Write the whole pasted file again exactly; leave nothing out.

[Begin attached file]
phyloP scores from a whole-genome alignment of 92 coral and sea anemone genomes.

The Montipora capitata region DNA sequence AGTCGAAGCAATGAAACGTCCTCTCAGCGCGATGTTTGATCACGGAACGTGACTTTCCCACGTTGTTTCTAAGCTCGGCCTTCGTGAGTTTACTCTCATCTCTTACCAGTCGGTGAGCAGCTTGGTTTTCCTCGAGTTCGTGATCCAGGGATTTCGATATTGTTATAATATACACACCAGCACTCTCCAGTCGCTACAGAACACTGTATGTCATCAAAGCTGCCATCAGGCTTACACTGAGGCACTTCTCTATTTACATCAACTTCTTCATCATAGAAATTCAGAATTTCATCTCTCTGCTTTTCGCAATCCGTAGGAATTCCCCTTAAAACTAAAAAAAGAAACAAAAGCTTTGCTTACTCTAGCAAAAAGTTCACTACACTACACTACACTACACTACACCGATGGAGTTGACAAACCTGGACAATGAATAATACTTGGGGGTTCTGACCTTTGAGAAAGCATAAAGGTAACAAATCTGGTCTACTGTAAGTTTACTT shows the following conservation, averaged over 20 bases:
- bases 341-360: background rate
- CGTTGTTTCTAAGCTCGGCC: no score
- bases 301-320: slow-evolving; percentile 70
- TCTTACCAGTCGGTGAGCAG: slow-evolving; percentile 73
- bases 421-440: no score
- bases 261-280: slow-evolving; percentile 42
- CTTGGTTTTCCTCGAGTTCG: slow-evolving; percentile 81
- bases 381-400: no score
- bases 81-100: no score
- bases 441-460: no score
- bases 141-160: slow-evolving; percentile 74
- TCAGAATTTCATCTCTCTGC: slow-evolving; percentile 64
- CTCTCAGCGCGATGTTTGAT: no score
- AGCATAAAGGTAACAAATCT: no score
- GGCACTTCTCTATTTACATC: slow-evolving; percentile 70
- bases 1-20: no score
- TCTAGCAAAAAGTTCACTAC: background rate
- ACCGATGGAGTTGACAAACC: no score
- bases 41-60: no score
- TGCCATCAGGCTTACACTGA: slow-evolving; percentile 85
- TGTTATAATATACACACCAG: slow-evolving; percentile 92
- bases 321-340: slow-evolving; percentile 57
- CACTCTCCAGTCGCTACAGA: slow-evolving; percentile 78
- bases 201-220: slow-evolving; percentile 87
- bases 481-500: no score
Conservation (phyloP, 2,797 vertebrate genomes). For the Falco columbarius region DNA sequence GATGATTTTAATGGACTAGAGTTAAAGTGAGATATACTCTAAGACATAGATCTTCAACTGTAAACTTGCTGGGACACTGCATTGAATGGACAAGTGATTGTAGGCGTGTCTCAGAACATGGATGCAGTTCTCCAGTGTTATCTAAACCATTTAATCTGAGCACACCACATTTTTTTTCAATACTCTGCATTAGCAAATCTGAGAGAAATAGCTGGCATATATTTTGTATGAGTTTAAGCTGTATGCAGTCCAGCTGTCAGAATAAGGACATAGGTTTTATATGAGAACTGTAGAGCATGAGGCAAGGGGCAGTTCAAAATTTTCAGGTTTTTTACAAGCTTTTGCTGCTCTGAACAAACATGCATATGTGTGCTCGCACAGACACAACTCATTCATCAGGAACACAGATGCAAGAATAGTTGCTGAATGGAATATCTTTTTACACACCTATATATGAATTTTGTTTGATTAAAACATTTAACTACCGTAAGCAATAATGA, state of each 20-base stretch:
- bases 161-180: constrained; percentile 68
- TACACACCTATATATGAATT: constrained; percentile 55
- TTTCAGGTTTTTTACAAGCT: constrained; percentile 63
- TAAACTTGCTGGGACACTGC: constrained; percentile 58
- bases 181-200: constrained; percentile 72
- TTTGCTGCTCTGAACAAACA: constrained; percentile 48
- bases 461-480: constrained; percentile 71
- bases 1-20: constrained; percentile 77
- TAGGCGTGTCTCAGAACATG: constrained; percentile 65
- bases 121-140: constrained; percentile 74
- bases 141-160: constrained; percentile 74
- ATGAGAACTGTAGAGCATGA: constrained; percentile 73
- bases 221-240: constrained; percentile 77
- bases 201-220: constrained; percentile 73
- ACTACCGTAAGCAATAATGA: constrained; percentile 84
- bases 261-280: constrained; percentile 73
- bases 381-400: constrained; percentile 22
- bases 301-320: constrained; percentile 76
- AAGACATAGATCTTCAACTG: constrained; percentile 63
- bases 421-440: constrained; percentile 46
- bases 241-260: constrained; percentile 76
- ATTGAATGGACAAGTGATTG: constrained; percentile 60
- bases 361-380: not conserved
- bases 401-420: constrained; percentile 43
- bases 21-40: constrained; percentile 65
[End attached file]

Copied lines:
phyloP scores from a whole-genome alignment of 92 coral and sea anemone genomes.

The Montipora capitata region DNA sequence AGTCGAAGCAATGAAACGTCCTCTCAGCGCGATGTTTGATCACGGAACGTGACTTTCCCACGTTGTTTCTAAGCTCGGCCTTCGTGAGTTTACTCTCATCTCTTACCAGTCGGTGAGCAGCTTGGTTTTCCTCGAGTTCGTGATCCAGGGATTTCGATATTGTTATAATATACACACCAGCACTCTCCAGTCGCTACAGAACACTGTATGTCATCAAAGCTGCCATCAGGCTTACACTGAGGCACTTCTCTATTTACATCAACTTCTTCATCATAGAAATTCAGAATTTCATCTCTCTGCTTTTCGCAATCCGTAGGAATTCCCCTTAAAACTAAAAAAAGAAACAAAAGCTTTGCTTACTCTAGCAAAAAGTTCACTACACTACACTACACTACACTACACCGATGGAGTTGACAAACCTGGACAATGAATAATACTTGGGGGTTCTGACCTTTGAGAAAGCATAAAGGTAACAAATCTGGTCTACTGTAAGTTTACTT shows the following conservation, averaged over 20 bases:
- bases 341-360: background rate
- CGTTGTTTCTAAGCTCGGCC: no score
- bases 301-320: slow-evolving; percentile 70
- TCTTACCAGTCGGTGAGCAG: slow-evolving; percentile 73
- bases 421-440: no score
- bases 261-280: slow-evolving; percentile 42
- CTTGGTTTTCCTCGAGTTCG: slow-evolving; percentile 81
- bases 381-400: no score
- bases 81-100: no score
- bases 441-460: no score
- bases 141-160: slow-evolving; percentile 74
- TCAGAATTTCATCTCTCTGC: slow-evolving; percentile 64
- CTCTCAGCGCGATGTTTGAT: no score
- AGCATAAAGGTAACAAATCT: no score
- GGCACTTCTCTATTTACATC: slow-evolving; percentile 70
- bases 1-20: no score
- TCTAGCAAAAAGTTCACTAC: background rate
- ACCGATGGAGTTGACAAACC: no score
- bases 41-60: no score
- TGCCATCAGGCTTACACTGA: slow-evolving; percentile 85
- TGTTATAATATACACACCAG: slow-evolving; percentile 92
- bases 321-340: slow-evolving; percentile 57
- CACTCTCCAGTCGCTACAGA: slow-evolving; percentile 78
- bases 201-220: slow-evolving; percentile 87
- bases 481-500: no score
Conservation (phyloP, 2,797 vertebrate genomes). For the Falco columbarius region DNA sequence GATGATTTTAATGGACTAGAGTTAAAGTGAGATATACTCTAAGACATAGATCTTCAACTGTAAACTTGCTGGGACACTGCATTGAATGGACAAGTGATTGTAGGCGTGTCTCAGAACATGGATGCAGTTCTCCAGTGTTATCTAAACCATTTAATCTGAGCACACCACATTTTTTTTCAATACTCTGCATTAGCAAATCTGAGAGAAATAGCTGGCATATATTTTGTATGAGTTTAAGCTGTATGCAGTCCAGCTGTCAGAATAAGGACATAGGTTTTATATGAGAACTGTAGAGCATGAGGCAAGGGGCAGTTCAAAATTTTCAGGTTTTTTACAAGCTTTTGCTGCTCTGAACAAACATGCATATGTGTGCTCGCACAGACACAACTCATTCATCAGGAACACAGATGCAAGAATAGTTGCTGAATGGAATATCTTTTTACACACCTATATATGAATTTTGTTTGATTAAAACATTTAACTACCGTAAGCAATAATGA, state of each 20-base stretch:
- bases 161-180: constrained; percentile 68
- TACACACCTATATATGAATT: constrained; percentile 55
- TTTCAGGTTTTTTACAAGCT: constrained; percentile 63
- TAAACTTGCTGGGACACTGC: constrained; percentile 58
- bases 181-200: constrained; percentile 72
- TTTGCTGCTCTGAACAAACA: constrained; percentile 48
- bases 461-480: constrained; percentile 71
- bases 1-20: constrained; percentile 77
- TAGGCGTGTCTCAGAACATG: constrained; percentile 65
- bases 121-140: constrained; percentile 74
- bases 141-160: constrained; percentile 74
- ATGAGAACTGTAGAGCATGA: constrained; percentile 73
- bases 221-240: constrained; percentile 77
- bases 201-220: constrained; percentile 73
- ACTACCGTAAGCAATAATGA: constrained; percentile 84
- bases 261-280: constrained; percentile 73
- bases 381-400: constrained; percentile 22
- bases 301-320: constrained; percentile 76
- AAGACATAGATCTTCAACTG: constrained; percentile 63
- bases 421-440: constrained; percentile 46
- bases 241-260: constrained; percentile 76
- ATTGAATGGACAAGTGATTG: constrained; percentile 60
- bases 361-380: not conserved
- bases 401-420: constrained; percentile 43
- bases 21-40: constrained; percentile 65